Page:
Bangkok suspect handed device to shrine bomber: police
BANGKOK - Agence France-Presse
AFP photoA key suspect in last month's deadly Bangkok blast handed the backpack bomb over to a man in a yellow T-shirt later seen placing it at a busy shrine, Thai police said Sept. 9.
Mystery surrounds the motive of the alleged network behind the August 17 bombing that left 20 people dead in the heart of Bangkok and rocked Thailand's key tourist industry.
But after appearing flat-footed in response to the unprecedented attack on Thailand, police have trumpeted the arrest of two foreigners and say they have identified several other suspects.
One of the two men in custody, Yusufu Mieraili, was arrested last week near the border with Cambodia and has since been quizzed by military and police investigators.
Mieraili, 25, who was detained in possession of a Chinese passport, has confessed to playing a central role in the operation, according to police.
On Sept. 9 he was taken on a second re-enactment of his alleged role in the crime -- a standard police procedure.
"This is the area where he met the man in a yellow shirt to exchange the backpack," national police spokesman Prawut Thavornsiri told reporters outside a Bangkok railway station.
Mieraili, whose hands were bound while he wore a bulletproof vest during the re-enactment, handed a "heavy backpack" to the bomber outside the station, Prawut said.
That man was seen on security footage apparently placing the same bag at the shrine and calmly walking off moments before the blast.
After making the exchange, Prawut said Mieraili was then ordered to travel to the shrine to take photos of the aftermath of the bomb.
But when he got there his view was blocked by a pillar so he left, Prawut added.
Police have not revealed Mieraili's nationality, although the birthplace on the passport he was found with is listed as Xinjiang -- home to China's Muslim Uighur minority and often hit by unrest.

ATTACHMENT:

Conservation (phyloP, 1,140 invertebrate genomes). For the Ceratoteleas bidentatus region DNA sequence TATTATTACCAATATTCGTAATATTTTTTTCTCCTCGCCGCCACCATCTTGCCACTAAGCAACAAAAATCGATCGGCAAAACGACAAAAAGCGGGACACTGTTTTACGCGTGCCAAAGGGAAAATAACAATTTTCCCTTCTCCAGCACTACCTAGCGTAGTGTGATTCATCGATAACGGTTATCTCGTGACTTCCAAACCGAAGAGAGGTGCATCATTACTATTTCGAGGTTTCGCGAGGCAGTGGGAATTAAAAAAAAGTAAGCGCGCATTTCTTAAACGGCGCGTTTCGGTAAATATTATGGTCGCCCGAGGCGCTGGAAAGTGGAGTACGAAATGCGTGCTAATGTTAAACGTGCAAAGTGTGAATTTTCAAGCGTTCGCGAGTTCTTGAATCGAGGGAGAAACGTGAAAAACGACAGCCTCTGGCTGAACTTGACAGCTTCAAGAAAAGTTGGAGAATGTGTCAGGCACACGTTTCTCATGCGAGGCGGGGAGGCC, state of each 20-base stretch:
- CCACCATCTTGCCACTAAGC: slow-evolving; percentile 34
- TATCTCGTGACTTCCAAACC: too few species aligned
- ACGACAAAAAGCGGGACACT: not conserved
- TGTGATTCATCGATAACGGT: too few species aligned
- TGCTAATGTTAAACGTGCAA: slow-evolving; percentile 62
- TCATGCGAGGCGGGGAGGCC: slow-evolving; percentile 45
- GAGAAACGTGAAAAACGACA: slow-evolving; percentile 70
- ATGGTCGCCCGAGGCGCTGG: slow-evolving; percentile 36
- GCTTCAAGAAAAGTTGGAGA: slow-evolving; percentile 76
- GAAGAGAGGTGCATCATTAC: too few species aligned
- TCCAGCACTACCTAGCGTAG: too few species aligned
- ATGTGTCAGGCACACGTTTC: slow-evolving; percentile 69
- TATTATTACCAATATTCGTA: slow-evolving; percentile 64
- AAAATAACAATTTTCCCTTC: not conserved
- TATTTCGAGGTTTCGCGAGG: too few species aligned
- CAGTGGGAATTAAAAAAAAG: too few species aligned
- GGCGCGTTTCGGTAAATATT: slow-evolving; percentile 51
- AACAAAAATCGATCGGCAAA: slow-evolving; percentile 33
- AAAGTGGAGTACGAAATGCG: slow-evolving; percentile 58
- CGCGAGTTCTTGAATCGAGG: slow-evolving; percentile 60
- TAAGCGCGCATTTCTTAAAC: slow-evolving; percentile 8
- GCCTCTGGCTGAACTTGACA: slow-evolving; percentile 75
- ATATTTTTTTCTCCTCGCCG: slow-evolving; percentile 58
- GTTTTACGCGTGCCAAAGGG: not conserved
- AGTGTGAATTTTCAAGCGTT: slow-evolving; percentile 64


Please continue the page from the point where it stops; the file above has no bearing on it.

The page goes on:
Speculation has hardened on links to China's Turkic-speaking Uighur minority, many of whom complain of religious and cultural discrimination.
Thailand deported scores of Uighurs to China early in the summer, prompting protests in Turkey where some nationalists hold a deep affinity with the minority group.
A second man identified as Adem Karadag was caught before Mieraili in a flat in a Bangkok suburb with bomb-making paraphernalia and dozens of fake Turkish passports.
Police have said neither man is thought to have physically planted the bomb.
But they are confident the pair are involved in the network blamed for the attack.
The total number of people wanted for suspected involvement in the deadly attack stands at 10, in addition to the two arrested foreigners.
They include a Thai Muslim woman and her Turkish husband, both of whom are believed to be in Turkey.
Local media reports have named the bomb mastermind as "Izan", saying he commissioned the attack but left the country a day before it was carried out.
But on Sept. 9 Prawut refused to comment on that theory.
Despite the mounting evidence of a possible Uighur link, Thailand's police and junta have been at pains to rule out the idea that the Chinese were deliberately targeted.
Instead police say the bombing was carried out by a criminal network motivated by revenge after a people-smuggling trade was disrupted -- a line security experts have met with scepticism.
Other theories for the bombing have touched on Thailand's bitter political divisions, global Islamic terrorism as well as a festering insurgency in the kingdom's south.